Boasting faster construction, low costs and the ability to decrease construction waste while using recycled materials, using 3D printers to construct buildings appears to offer everything we could ask for.
Perhaps you’ve heard of the 3D-printed buildings that have sprouted up in China over the past year. In a single day, Chinese company Winsun used a 3D printer to manufacture 10 small single-family homes. Later, the same company 3D-printed a five-story apartment building. Winsun’s most recent accomplishment is an elegantly decorated 11,840 square foot mansion, built by an eight-person team in just 30 days, at a total cost of just $161,000.
The company’s accomplishments are certainly noteworthy—but is 3D printing a realistic option for the future of the industry?
How It Works
The ability to print 3D items isn’t new. First developed in the 1980s, 3D printing (also known commonly as additive manufacturing) has seen multiple reincarnations. Over time processes evolved from a basic overlapping sequence to allow for printing by microcasting and spraying materials, which offer enhanced design flexibility.
Among the rapidly growing number of options for 3D printing, there are currently two favorite methods. The first, D-Shape printing, uses a process known as stereolithography to print one layer of photo-reactive resin at a time before curing with a UV laser and proceeding on to the next. When ready, completed layers are constructed together.
Contour crafting, meanwhile, uses a quick-setting, concrete-like material to build without the need for UV curing. Under this method, the 3D printer continues building upward until floors or ceilings are set in place on a complete unit, with structural components like plumbing, wiring and utilities inserted as layers are printed.
In building construction, both methods often feature hollow walls with zig-zag or latticework reinforcements inside, making structures sturdy and also providing room for insulation.
Benefits of 3D-Printing
The paybacks supporting 3D-printing are hard to ignore. According to CNET.com, "this process can save from 30 to 60 percent of construction waste; can decrease production times by 50 to 70 percent; and can decrease labor costs by 50 to 80 percent."
Indeed, from an environmentally-friendly point of view, 3D printing is hailed for its ability to cut down on waste by using leftover products, such as glass and steel, as part of the cement-based printing substance.
As Chinese company Winsun demonstrated, 3D-printing is can push your project completion rates sky-high. The machines are flexible, easily able to switch between printing foundations, walls and other forms of all sizes.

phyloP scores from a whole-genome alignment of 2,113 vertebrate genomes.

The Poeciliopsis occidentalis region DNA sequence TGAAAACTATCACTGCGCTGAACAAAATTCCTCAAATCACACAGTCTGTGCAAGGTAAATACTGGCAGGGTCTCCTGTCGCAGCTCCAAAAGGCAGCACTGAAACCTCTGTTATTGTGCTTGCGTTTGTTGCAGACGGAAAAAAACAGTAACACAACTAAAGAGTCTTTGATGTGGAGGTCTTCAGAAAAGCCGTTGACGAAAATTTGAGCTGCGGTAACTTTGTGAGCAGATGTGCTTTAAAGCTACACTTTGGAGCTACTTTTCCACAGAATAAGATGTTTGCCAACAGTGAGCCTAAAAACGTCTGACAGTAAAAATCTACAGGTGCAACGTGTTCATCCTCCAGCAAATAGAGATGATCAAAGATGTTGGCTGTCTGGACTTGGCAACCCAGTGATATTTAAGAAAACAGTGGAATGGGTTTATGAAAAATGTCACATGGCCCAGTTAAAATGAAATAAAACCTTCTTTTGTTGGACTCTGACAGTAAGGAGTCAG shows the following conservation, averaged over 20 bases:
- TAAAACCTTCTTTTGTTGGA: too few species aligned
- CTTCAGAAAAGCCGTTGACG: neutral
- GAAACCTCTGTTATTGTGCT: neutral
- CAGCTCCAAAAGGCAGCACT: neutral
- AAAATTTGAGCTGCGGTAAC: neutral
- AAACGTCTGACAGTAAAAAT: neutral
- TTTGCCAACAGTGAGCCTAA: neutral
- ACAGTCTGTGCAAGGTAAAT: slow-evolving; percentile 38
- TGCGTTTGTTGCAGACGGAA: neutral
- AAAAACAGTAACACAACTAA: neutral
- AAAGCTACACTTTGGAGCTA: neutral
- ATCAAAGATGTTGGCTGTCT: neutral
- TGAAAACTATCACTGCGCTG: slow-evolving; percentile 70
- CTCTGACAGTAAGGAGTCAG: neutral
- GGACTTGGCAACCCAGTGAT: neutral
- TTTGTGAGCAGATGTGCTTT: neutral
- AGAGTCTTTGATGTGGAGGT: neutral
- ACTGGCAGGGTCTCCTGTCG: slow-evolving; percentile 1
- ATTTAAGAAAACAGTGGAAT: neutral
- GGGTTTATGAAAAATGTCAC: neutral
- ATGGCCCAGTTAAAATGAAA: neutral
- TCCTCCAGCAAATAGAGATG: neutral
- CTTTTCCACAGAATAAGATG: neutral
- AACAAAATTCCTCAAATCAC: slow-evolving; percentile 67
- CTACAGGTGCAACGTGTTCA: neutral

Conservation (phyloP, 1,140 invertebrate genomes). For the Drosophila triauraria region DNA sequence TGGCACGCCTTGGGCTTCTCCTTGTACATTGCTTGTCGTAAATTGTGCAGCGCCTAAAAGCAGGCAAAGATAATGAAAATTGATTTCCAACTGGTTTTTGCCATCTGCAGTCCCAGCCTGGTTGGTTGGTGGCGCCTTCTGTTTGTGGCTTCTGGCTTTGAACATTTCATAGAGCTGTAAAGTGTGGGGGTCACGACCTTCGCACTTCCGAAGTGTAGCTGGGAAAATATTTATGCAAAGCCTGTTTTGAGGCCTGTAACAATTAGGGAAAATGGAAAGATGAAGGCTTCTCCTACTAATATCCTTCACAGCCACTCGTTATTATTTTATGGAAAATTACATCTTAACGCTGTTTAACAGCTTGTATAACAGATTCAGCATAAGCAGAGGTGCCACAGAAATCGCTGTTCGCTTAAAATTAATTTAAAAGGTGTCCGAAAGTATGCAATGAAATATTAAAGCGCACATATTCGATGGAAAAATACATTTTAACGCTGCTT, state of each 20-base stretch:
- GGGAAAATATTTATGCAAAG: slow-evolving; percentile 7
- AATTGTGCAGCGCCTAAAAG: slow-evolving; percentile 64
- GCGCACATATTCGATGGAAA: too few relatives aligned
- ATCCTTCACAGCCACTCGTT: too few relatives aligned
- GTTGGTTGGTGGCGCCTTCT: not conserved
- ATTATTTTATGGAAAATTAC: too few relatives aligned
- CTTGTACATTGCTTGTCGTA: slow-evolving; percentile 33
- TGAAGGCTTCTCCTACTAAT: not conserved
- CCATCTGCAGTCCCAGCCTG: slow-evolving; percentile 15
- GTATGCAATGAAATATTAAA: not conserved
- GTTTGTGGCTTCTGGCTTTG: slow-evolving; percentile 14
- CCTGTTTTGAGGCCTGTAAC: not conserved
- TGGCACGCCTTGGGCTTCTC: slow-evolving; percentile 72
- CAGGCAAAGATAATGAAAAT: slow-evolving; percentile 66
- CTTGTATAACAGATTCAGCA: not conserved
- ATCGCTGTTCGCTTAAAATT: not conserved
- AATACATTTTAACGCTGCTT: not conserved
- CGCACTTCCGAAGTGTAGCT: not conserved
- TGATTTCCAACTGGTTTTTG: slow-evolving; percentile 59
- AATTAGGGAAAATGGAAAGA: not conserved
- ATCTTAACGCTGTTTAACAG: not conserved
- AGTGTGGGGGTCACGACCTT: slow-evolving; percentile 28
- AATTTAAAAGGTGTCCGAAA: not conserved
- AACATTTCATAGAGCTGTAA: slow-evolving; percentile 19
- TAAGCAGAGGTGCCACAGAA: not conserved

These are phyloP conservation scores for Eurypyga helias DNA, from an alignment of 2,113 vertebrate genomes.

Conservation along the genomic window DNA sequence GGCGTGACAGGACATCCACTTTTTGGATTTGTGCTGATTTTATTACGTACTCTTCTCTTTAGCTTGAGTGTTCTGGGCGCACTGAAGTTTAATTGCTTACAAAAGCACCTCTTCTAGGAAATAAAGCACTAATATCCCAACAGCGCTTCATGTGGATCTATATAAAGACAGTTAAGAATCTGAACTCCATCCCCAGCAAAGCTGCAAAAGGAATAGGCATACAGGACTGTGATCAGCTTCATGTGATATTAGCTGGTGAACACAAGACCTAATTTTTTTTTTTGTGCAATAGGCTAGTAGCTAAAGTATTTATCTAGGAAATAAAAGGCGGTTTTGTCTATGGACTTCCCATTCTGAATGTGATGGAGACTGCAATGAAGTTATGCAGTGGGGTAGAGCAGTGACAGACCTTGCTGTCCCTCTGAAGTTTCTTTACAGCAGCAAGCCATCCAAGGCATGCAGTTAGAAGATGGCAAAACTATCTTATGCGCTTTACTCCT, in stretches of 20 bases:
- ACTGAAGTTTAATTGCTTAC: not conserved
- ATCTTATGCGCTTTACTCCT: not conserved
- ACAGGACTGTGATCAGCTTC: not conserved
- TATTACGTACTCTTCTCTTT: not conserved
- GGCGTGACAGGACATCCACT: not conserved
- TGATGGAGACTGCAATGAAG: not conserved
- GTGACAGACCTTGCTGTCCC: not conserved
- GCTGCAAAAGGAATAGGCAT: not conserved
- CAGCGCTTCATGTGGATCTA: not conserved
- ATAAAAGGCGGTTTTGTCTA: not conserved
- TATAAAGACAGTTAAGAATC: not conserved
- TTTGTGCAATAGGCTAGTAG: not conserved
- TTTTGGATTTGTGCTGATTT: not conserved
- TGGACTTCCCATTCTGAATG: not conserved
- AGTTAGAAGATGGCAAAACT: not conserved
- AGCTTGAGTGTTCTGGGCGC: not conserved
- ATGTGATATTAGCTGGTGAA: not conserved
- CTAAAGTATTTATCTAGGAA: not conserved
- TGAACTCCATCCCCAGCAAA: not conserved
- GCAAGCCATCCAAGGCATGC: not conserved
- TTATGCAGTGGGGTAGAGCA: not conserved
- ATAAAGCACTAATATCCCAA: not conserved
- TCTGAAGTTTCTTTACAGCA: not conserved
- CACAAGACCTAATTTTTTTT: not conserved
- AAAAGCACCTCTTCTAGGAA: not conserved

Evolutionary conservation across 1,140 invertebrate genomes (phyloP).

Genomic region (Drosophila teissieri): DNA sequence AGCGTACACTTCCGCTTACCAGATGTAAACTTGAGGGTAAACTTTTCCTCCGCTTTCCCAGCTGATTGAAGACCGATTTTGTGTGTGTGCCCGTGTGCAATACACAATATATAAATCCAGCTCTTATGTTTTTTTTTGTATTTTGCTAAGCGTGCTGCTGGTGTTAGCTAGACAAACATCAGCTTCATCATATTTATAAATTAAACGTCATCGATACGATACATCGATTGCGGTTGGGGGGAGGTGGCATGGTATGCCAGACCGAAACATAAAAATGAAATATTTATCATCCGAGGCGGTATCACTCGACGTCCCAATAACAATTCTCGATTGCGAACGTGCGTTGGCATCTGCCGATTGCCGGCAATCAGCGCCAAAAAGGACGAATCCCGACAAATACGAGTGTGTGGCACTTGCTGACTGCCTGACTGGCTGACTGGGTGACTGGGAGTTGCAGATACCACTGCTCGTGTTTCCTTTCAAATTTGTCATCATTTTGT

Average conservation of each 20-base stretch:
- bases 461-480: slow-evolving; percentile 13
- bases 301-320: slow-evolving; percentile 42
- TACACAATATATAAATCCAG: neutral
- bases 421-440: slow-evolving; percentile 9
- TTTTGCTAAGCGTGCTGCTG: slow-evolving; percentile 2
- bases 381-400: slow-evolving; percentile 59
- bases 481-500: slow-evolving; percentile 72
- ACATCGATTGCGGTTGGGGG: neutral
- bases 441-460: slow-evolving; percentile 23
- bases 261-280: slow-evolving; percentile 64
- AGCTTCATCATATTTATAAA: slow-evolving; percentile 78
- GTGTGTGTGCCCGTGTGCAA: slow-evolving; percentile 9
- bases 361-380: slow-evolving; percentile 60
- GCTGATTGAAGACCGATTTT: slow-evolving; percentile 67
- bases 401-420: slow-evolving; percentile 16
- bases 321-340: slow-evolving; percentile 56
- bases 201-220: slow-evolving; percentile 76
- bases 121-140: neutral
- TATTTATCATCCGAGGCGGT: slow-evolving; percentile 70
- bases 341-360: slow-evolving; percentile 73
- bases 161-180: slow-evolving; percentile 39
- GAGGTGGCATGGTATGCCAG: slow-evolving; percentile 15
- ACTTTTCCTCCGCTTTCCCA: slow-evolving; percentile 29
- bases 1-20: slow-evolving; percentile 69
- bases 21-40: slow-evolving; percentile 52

And most important, 3D printing is exceedingly cost efficient. Project materials, time and labor are all reduced with this new technology, so you can offer clients custom builds at significantly lower prices than you’ve ever been able to before.
So what’s the catch?
What to Watch Out For
The first question that may come to mind is, what are the costs associated with securing, running and maintaining a 3D printer large enough for building construction? Well, time will have to tell—but based on historical evidence, costs are going down. In 2010, a desktop 3D printer had a $20,000 price tag, whereas three years later the same size device could be purchased for less than $1,000.
But what if 3D printing is just a fad? Or, if it succeeds, what if its popularity develops faster in other industries—thus restricting it from reaching its full potential in construction? Not to worry: according to a recent Forbes roundup of 3D printing forecasts, there’s compelling evidence that 3D printing in construction is here to stay.
The concept of 3D printing is already gaining traction, and its current popularity is nothing compared to what you’ll be seeing in the future. The market for 3D printing technologies is estimated to grow from $2.5 billion in 2013 to a conservatively forecasted $16.2 billion by 2018, with business and enterprise activity (yes, that includes the construction industry) estimated to account for 80 percent of 3D printer sales.
The Future of 3D-Printing in Construction
We’ve already seen that 3D-printed structures have become a reality, and we know that 3D-printed buildings are strong, stable and worthy of residence. So how long until 3D printing becomes the norm?
According to Behrokh Khoshnevis, director of the Center for Rapid Automated Fabrication Techniques at the University of Southern California, it won’t be long. He’s gone on record stating that "I think in about five years you are going to see a lot of buildings built this way.
At Building Solutions, we’re constantly monitoring trends and technology to stay on the cutting edge of construction so we can pass that knowledge on to you. While 3D printing may be what’s next, you can already make your Pre-Fab build more efficient with BIM. If BIM isn’t already part of your development, here are ten reasons why it should be.